An investigation by Top10VPN.com has concluded more than half of the most popular VPN apps are run by ‘secretive companies with Chinese ownership’.
The whole point of VPN apps is to protect your mobile online behaviour from third party snooping. Chinese companies, however, are regularly accused of collaborating with the Chinese state in order to facilitate espionage activities. While there is limited concrete proof of this kind of activity, VPN users are entitled to know who it is that’s claiming to protect their privacy, and this investigation alleges that is being deliberately concealed.
“What consumers tend to forget is that in order for VPNs to protect their online privacy, all their internet traffic must pass through their VPN provider’s servers and can be potentially logged and shared with third parties,” said Simon Migliano, head of research at Top10VPN.com
“Leading VPN providers have detailed privacy policies that preclude them from monitoring this traffic. Yet many of the most popular free VPN apps for smartphones have nothing of the sort in their policies – meaning that there’s a really disconcerting ambiguity about what is happening to this data.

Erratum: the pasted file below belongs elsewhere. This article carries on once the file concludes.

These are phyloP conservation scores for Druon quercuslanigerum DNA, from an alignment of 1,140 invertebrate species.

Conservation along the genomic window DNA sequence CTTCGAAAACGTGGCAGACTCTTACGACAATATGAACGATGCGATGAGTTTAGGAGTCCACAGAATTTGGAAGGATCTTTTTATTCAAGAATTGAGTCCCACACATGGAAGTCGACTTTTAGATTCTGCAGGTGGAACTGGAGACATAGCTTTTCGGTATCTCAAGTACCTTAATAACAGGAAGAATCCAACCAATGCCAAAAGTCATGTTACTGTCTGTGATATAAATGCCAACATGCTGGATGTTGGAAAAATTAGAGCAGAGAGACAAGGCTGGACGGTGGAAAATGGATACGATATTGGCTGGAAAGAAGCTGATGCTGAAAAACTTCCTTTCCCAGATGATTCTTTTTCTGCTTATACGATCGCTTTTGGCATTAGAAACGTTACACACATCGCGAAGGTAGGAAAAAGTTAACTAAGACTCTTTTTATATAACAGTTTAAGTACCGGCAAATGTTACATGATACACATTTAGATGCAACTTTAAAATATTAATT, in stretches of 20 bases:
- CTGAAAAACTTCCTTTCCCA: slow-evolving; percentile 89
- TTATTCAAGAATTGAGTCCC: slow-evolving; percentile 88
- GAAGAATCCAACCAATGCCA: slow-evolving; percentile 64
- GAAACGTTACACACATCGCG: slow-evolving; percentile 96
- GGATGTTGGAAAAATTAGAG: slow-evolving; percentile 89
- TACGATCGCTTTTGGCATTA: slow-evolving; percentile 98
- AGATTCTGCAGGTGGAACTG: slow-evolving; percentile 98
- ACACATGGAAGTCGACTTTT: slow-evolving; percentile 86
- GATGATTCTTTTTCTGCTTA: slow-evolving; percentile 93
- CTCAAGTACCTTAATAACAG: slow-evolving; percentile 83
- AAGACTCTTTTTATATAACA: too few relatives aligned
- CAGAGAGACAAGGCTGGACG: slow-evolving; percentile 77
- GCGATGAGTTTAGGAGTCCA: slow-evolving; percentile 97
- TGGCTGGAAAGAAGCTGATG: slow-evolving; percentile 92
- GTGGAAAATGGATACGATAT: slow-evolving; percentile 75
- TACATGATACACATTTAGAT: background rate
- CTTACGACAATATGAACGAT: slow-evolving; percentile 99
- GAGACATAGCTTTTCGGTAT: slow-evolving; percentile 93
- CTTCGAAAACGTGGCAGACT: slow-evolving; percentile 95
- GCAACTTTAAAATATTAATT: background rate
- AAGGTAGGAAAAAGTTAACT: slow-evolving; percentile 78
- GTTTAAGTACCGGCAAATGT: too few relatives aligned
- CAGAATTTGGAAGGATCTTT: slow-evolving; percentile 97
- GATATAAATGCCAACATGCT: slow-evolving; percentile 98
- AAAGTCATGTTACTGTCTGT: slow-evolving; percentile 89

“To add to this is the fact that so many of these VPNs have Chinese ownership – and some are even based in the country’s flagship technology parks. It’s been widely reported that China has really clamped down on local VPN providers in recent months which raises questions about why these companies – which have such large international user bases – have been allowed to continue operating.”
Migliano is especially appalled at the lack gatekeeping and quality control from Google and Apple in this case. We were genuinely shocked that listings for these apps contained false information and links to such substandard resources that it’s clear there can be but minimal oversight of these apps,” he said. “This is a dereliction of duty from Apple and Google, whose lax controls are potentially leaving their customers open to wholesale data harvesting.”
Top10VPN.com presumably make money by people using its service to switch VPN apps, so it has a clear vested interest in urging people to do just that, but that doesn’t mean it’s findings aren’t significant. At the same time just because an app is Chinese that doesn’t mean it’s dodgy and the substantive issue here is about transparency and quality control in general. It makes you wonder how many other mobile apps are something other than they appear to be.